A potential molecular convergence exists for autism and RTT involving MECP2 and early growth response gene-2 (EGR2) (OMIM *129010), an activity-dependent immediate-early gene.7EGR2, the only member of the EGR family restricted to central nervous system neurons, encodes a DNA-binding zinc finger protein important for cerebral development and synaptic plasticity. Expression of EGR2 and MECP2 increase coordinately in mouse and human cortex; regulation of EGR2 and MECP2 is disrupted in autism and RTT; MECP2 expression is decreased in the cortex of people with autism; and EGR2 expression is decreased in the cortex of individuals with autism or RTT, as well as in the cortex of an Mecp2 knockout mouse. EGR2 has a predicted binding site in the MECP2 promoter region, and the MECP2 family of methyl-binding proteins binds the EGR2 enhancer region.
Angelman syndrome, due principally to 15q11-q13 deletions, represents another potentially important link with autism and RTT. Mutations in ubiquitin protein ligase E3A (UBE3A/E6AP) (OMIM *601623), a gene contained within this deletion, result in AS. Expression of UBE3A/E6AP and the β3 subunit of γ-aminobutyric acidA receptors located within the deleted region (GABRB3) (OMIM +137192) reduced in Mecp2 -deficient mice and in the brains of humans with RTT, AS, or autism.8
Methyl-CpG-binding protein 2, a member of the methyl-binding protein family, is capable of transcriptional regulation. However, specific gene targets are not defined fully.9 Methyl-CpG-binding protein 2 is ubiquitous in mammalian tissues and is highly expressed in the brain, functioning in the development and maintenance of neurons. During brain development, MECP2 appears in a caudal-rostral gradient, with cortical neurons being the last to express. In the early prenatal period, forebrain expression is limited to Cajal-Retzius neurons. Recent evidence9 suggests that MECP2, initially proposed as a transcriptional repressor, participates in upregulation or downregulation of many genes.
In the human brain, morphologic characteristics of RTT include reduced volume, particularly of the fronto-temporal lobes and caudate, reduced brain weight, and reduced or absent melanin pigmentation, notably in substantia nigra.10 At the microscopic level, cortical neurons are small and demonstrate simplified dendrites with reduced and immature dendritic spines.10 No evidence of recognizable disease progression, especially neuronal loss, is evident in RTT. This pattern appears to be a common theme among other neurodevelopmental disorders. Autism is associated with increased packing density, decreased cell size, and increased spine density; Down syndrome with reduced dendritic branches and spines after early infancy; AS with reduced dendritic branches and immature spines; and fragile X syndrome with immature spines. These commonalities suggest a convergence of molecular mechanisms underlying their pathobiologic characteristics.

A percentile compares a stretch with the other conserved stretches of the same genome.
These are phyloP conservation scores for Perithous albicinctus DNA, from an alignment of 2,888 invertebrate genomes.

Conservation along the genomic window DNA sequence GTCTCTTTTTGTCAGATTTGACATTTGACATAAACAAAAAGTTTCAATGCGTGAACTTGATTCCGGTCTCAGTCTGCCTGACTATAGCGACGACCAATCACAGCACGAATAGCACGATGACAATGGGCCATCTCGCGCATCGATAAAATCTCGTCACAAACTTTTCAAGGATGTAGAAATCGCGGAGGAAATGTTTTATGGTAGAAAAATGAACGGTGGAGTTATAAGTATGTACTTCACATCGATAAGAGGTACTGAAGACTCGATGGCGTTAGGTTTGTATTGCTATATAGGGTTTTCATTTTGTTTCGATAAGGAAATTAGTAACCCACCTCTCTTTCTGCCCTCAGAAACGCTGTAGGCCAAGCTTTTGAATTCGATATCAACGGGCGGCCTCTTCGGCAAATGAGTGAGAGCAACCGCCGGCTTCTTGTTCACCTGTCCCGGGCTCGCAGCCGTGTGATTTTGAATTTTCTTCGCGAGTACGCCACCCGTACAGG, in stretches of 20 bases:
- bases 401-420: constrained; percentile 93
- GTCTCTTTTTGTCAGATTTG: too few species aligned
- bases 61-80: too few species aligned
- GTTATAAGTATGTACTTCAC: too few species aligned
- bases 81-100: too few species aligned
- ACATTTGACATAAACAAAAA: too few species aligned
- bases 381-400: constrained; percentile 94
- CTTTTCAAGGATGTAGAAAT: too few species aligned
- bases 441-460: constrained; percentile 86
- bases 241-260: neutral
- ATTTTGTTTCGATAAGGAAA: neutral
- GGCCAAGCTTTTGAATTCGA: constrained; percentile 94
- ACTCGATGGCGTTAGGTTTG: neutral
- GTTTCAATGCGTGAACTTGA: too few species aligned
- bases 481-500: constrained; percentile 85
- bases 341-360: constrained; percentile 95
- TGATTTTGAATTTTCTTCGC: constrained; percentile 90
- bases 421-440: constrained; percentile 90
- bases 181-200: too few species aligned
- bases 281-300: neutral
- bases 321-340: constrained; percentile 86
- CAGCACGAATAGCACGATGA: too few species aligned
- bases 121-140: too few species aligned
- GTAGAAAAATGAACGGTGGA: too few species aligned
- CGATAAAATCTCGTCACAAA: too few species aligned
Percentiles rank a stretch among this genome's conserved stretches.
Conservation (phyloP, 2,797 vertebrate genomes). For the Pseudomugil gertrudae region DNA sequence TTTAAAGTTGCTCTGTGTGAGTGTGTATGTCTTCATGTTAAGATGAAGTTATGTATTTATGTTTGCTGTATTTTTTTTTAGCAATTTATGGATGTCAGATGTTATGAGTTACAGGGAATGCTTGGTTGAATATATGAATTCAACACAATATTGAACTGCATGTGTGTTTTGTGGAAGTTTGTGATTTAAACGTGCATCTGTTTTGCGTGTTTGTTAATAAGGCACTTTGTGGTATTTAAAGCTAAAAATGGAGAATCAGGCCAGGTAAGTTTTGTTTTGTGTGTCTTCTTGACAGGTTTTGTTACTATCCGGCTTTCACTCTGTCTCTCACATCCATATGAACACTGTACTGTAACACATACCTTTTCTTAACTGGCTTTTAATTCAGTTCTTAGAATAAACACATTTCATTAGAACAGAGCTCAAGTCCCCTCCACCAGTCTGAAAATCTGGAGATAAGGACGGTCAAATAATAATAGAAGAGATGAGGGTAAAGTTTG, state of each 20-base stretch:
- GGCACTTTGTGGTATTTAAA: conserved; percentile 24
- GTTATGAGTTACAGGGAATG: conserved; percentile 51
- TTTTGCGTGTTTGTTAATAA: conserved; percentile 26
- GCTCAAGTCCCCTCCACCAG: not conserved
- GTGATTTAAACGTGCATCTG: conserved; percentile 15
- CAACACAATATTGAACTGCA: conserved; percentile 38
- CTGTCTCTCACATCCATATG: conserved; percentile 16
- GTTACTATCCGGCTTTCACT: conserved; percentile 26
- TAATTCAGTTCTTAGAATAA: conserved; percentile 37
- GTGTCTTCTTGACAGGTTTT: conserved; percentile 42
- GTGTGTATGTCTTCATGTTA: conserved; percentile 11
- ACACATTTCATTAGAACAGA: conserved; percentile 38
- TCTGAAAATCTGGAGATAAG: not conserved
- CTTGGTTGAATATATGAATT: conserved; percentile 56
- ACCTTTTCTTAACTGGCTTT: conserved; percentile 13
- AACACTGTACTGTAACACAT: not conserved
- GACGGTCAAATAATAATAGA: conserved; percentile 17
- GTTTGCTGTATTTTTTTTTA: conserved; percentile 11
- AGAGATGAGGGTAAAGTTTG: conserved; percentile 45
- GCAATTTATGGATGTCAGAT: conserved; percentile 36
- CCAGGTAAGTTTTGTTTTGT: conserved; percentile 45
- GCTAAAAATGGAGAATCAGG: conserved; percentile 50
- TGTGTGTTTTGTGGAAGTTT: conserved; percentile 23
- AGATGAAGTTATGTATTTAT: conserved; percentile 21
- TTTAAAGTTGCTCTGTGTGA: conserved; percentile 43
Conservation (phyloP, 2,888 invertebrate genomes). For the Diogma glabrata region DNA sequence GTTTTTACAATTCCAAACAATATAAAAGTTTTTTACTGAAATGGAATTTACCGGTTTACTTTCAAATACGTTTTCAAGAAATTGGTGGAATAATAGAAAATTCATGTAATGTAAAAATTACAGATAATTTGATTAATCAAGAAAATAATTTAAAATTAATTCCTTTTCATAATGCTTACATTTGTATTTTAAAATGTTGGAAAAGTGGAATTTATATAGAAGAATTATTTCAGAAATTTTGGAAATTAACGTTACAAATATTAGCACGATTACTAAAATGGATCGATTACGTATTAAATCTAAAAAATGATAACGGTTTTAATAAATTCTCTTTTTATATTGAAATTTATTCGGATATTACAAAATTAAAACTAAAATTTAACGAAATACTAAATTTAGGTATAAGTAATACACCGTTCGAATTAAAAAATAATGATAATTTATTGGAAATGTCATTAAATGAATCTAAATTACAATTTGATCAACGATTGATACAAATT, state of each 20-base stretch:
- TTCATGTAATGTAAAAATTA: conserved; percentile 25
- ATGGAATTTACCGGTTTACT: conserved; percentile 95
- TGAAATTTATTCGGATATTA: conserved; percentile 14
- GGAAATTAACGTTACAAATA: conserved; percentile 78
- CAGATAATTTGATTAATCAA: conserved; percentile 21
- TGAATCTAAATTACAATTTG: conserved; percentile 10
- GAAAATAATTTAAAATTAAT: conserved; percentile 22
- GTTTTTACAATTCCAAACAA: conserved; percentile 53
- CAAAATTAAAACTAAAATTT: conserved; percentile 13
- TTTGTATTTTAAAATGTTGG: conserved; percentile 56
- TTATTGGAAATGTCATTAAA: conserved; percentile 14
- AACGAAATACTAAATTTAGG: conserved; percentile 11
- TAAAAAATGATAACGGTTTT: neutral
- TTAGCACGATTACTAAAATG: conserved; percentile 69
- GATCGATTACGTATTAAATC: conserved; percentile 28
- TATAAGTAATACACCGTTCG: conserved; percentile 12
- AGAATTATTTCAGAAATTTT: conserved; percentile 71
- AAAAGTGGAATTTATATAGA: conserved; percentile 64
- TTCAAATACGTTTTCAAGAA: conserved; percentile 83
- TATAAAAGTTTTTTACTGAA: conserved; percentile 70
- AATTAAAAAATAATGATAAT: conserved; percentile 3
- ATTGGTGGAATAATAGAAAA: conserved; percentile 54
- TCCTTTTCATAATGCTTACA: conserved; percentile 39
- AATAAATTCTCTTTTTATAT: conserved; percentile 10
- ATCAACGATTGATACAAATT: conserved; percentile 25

Tightly regulated MECP2 dosing is critical to neuronal morphologic characteristics and dendritic spine density in RTT and animal models. In the human brain, dendritic spine abnormalities occur in CA1 hippocampal neurons. In cultured rat embryonic hippocampal neurons, knockdown of normal MECP2 produces shorter dendrites with normal axon length, whereas mutant MECP2 results in shorter axons and dendrites.11 Conversely, overexpression (approximately 2-fold) of MECP2 yields longer axons and dendrites. Both knockdown and overexpression (approximately 2-fold) of MECP2 produce higher brain-derived neurotrophic factor levels; overexpression of Bdnf partially corrects the adverse effect of mutant MECP2. In postnatal rat hippocampal slice cultures, knockdown and mutant MECP2 reduce spine density, whereas spine density in wild-type MECP2 (approximately 2-fold) overexpression is similar to that of controls (Figure).12
Before 1999, diagnosis of RTT was strictly clinical. In 1999, MECP2 mutation testing became available, and identification of an MECP2 mutation implied that the diagnosis was RTT: maybe yes . . . maybe no.
Diagnosis of RTT is based on specific clinical criteria (Table 2). Approximately 95% of girls with classic RTT have an MECP2 mutation.4 More than 250 specific mutations are associated with RTT: 4 missense mutations, 4 nonsense mutations, several 3′ deletions, and entire exon deletions taken together account for 70% to 80%. Mutations of MECP2 are generally sporadic (de novo), with the majority being of paternal origin. Familial RTT represents much less than 1%. Rett syndrome is not synonymous with MECP2 mutations, and MECP2 mutations occur without RTT. Thus, MECP2 -related phenotypes involve both males and females and extend well beyond classic RTT (Table 3).
In females, mutation-related phenotypes range from normal to learning disabilities to RTT to congenital variants (Table 3). Rett syndrome composes the largest group; the other presentations are greatly underrepresented because of their phenotypic differences from RTT. Individuals with normal function, learning disabilities, or mild cognitive impairments are transmitting females, with both female and male offspring affected adversely by the MECP2 mutation. The favorable status of transmitting females generally results from skewed or unbalanced X chromosome inactivation. Other non-RTT presentations represent a combination of factors: milder or more severe mutations, skewed X chromosome inactivation, or perhaps variable distribution of normal MECP2 within critical brain regions. In males, the picture is quite different (Table 3). Severe encephalopathy with markedly shortened survival was first noted13 in a boy from a multiplex family including 2 females with RTT and 1 with mild learning disability. Subsequently, more than 15 males with severe encephalopathy have been described.14 Typical RTT has been diagnosed in males with Klinefelter syndrome (47XXY) and somatic mosaicism, both yielding populations of cells with distinct X chromosomes. More recently, the much more common (>100 reported) MECP2 duplication disorder in males was described,15 involving duplication of variable portions of the X chromosome, including Xq28. This disorder presents a phenotype distinct from RTT, including recurrent respiratory infections in the majority of individuals.